Perhaps because it’s not utter fiction but based on his own Russian immigrant father, it clings, intrigues, haunts, delights. Toby Stephens puts in a powerhouse of a performance as the lightly fictionalised Samuel Petrukhin, bespoke hearing-aid manufacturer to the likes of Churchill, who would go on to basically invent the pager. Petrukhin is a charming, direct, bluff, uppity entree to 1958, with all that entails. His Jewishness; his determination for his deb daughter to “come out”; his black colleague, whom he seems set on treating on equal terms, damn him; his success – all are anathema to the England of Goodwood and garden fetes, the last debs’ delight before the Queen and itch-fusty London clubs; and, globally, misplaced H-bombs, the space race and the cold war. The settings are fascinating, or perhaps you’re always overly fascinated by the decade before you were born, but I also loved the story and cast: Stephens, Keeley Hawes, Gary Beadle, Timothy Spall again, Mark Bonnar soon.
The last six minutes of this first episode, in which Petrukhin’s lovely free spirit of a daughter (Lily Sacofsky) breaks a heel on the way to her achingly reluctant “coming out” to the Queen, possess, bizarrely, all the tension of the most crucial six minutes in Bodyguard. And Samuel has made an accidental friend in Hawes’s Kathleen Shaw, wife to a quietly PTSD’d Tory MP, and will be asked to spy on both by MI5. Utterly intriguing, can’t wait. And perfectly period-shot: Hawes at one stage has to take the podium for her absent husband before the flag-draped Addley Conservative Association, and open mouths gape as if a cormorant has somehow sidled up and grabbed the mike.
Twenty-one short years later, a woman was grabbing the mic before the national Conservative conference, to polite and respectful applause. A few months later she was grabbing the mic before the nation, as PM, to unrestrained, in some places, adulation. Thatcher: A Very British Revolution is an (ongoing) tale, marvellously told and truly historically insightful. I hadn’t realised Michael Heseltine was quite such a queeny old bitch, nor the import of a kingmaker called Gordon Reece. If you’ve spent the past decades either celebrating Margaret Thatcher or reviling her, for everything supplanted or revoked or innovated under her undoubted revolution, you might think you know it all: you don’t.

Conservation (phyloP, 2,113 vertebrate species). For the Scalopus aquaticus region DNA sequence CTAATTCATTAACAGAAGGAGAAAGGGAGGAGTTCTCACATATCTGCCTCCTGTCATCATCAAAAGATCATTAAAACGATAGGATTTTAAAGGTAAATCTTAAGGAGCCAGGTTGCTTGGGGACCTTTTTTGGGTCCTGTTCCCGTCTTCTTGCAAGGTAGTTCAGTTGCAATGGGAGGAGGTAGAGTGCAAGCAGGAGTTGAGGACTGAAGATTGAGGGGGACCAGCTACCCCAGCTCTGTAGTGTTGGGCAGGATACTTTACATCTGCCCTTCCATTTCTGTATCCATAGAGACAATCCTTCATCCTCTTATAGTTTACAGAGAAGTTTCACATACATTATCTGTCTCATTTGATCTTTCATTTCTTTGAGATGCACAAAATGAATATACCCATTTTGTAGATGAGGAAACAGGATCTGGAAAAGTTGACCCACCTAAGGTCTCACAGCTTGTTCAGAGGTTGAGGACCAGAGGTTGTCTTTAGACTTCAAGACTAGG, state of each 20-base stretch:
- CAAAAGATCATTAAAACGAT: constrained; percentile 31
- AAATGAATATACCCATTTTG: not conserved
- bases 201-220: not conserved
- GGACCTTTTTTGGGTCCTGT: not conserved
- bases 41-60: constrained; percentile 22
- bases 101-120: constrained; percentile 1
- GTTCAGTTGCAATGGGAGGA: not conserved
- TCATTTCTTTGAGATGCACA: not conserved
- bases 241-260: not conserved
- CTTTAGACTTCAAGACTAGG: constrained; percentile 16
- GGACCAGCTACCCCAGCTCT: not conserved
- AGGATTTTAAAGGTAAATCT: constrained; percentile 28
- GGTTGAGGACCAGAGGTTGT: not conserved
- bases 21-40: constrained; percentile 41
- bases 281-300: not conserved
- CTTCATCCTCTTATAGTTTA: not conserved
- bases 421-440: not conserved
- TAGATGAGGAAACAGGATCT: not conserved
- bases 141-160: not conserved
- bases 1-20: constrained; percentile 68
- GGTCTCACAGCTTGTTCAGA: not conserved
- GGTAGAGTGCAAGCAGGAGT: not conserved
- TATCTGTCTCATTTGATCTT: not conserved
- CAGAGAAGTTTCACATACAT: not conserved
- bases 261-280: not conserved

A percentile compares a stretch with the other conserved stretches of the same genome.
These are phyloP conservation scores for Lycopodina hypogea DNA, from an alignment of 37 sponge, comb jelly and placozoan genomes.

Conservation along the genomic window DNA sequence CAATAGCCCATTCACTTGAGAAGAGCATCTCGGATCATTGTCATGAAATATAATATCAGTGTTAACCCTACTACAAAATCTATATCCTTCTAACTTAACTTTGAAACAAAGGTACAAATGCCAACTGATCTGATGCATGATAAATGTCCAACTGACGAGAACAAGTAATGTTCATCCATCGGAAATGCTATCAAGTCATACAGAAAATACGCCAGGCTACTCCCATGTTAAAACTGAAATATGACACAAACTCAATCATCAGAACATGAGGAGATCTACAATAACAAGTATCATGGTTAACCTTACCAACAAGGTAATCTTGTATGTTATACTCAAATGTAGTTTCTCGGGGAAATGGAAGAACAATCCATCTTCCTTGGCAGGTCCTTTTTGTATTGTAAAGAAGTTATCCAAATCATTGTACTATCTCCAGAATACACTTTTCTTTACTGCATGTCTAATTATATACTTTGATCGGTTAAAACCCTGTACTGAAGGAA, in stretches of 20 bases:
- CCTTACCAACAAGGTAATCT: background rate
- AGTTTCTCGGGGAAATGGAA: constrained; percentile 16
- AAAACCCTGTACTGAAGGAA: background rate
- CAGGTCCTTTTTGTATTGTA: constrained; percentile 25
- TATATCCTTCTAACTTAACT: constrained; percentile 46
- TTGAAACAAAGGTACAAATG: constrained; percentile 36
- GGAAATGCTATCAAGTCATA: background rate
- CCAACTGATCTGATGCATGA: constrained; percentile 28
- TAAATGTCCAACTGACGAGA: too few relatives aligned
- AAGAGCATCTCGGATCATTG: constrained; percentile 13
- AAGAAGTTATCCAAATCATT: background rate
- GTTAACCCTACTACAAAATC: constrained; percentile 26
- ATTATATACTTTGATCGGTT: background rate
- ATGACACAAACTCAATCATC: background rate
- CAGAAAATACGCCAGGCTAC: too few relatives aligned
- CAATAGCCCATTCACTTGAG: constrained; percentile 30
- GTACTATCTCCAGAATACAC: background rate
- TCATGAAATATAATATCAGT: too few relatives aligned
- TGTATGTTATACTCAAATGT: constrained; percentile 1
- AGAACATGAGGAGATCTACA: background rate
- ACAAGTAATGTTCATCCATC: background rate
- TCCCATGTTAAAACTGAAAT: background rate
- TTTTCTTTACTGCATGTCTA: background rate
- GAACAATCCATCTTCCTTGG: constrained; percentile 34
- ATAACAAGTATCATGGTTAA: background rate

The much-heralded Gentleman Jack, with Suranne Jones and written by the grand Sally Wainwright, comes, I suspect, too heralded. It’s good, never get me wrong, and the tale of lesbian landowner/explorer/medical pioneer/all-round good gal Anne Lister is one told and played with immense spirit, but until it properly gets going, with the secret diaries and the grit, I suspect the BBC publicity machine has overplayed its hot little hand. At the moment it’s just Poldark with girl-kisses.
Loved the end of Game of Thrones. Stately slow, immense, roughly silent, which is everything it should have been, while wrapping with wit, lack of urgency, cadences worthy of Chopin’s preludes. Strikes me that most of the best survived. That split-second vision of Daenerys with horned wings as her Drogon rose behind, the perfection of the dropped Wall gate echoing the very first episode of the very first series … all was pretty much perfect. The best are set on follow-up journeys – Arya’s westward-ho is surely ripe for a 26-parter somewhere, though HBO has already stressed no sequels (only prequels) – and, to all the hundreds of thousands online who want an entire rewrite of the entire last series, you do know this is something “fictional” on “television”, yes?